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Don't Go It Alone: Sell Your Home with a Real Estate Agent

6/14/2013
Check out this cool Info-Graphic

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Investors Place Big Bets on Widespread Housing Recovery

6/4/2013

Investors are picking up shares of appliances, building materials, and even pickup trucks in betting on a widening housing recovery, The Wall Street Journal reports. Investors say that the increase in residential construction and home renovation represents a big opportunity on Wall Street.

The recovery is in "the very early innings," Russell Croft, a portfolio manager at Croft Leominster Inc., told The Wall Street Journal. "[Im trying] to find the secondary or tertiary stocks that might be influenced by housing."

Following a run-up in shares of homebuilder stocks -- like Lennar, KB Home, and Toll Brothers -- investors are now diversifying, looking at such companies like appliance maker Whirlpool (which has surged more than 170 percent since the end of 2011) and Ford Motor Co. for pickup trucks. Investors are looking for anything housing-related, including companies that manufacture related items from roofing and floorboards to drywall and faucets.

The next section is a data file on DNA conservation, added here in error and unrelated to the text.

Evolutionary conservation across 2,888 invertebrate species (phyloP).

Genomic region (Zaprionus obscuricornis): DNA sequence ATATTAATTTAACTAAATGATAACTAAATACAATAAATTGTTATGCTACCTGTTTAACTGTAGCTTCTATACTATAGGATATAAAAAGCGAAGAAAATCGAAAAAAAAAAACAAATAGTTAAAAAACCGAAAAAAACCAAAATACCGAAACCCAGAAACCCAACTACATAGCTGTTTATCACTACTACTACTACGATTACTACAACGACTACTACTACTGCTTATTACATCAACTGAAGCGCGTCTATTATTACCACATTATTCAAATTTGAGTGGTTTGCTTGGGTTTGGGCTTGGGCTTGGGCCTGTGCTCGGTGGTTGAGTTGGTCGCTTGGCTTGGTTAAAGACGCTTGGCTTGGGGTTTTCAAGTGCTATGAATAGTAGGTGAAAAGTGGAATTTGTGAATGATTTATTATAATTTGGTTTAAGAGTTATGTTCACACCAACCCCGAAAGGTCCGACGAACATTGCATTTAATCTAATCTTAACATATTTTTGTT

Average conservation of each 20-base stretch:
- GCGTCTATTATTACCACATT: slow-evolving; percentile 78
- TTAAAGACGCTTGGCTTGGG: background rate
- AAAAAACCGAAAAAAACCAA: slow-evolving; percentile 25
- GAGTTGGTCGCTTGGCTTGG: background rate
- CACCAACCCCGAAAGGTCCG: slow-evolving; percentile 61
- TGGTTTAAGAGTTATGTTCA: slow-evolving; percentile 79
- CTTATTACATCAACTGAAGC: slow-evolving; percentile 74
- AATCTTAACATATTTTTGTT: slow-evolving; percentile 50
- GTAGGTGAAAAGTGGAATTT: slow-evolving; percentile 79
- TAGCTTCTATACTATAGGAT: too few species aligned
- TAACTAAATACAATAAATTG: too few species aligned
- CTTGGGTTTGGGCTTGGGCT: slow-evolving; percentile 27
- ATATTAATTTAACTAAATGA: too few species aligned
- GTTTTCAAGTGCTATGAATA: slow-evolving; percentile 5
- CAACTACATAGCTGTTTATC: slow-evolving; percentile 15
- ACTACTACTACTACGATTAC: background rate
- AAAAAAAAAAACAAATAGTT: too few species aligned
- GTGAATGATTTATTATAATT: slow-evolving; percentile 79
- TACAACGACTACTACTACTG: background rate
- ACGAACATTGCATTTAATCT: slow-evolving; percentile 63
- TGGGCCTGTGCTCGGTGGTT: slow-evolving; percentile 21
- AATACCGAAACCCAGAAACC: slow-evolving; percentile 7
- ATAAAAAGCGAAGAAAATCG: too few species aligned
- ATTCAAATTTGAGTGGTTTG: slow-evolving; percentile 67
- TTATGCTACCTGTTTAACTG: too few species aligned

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Source: Realtor.org

Rising Home Prices Dent ing Short Sales

5/30/2013
Rising home prices in many markets may be giving underwater homeowners the determination to stick it out in the hopes of being able to eventually sell at a profit, stunting the continued growth of short sales, data aggregator RealtyTrac reported today.
Foreclosure-related sales sales of homes at some stage in the foreclosure process or already repossessed by lenders were down 18 percent from the fourth quarter of 2012 to the first quarter of 2013, to 190,121. Thats a 22 percent decline from a year ago.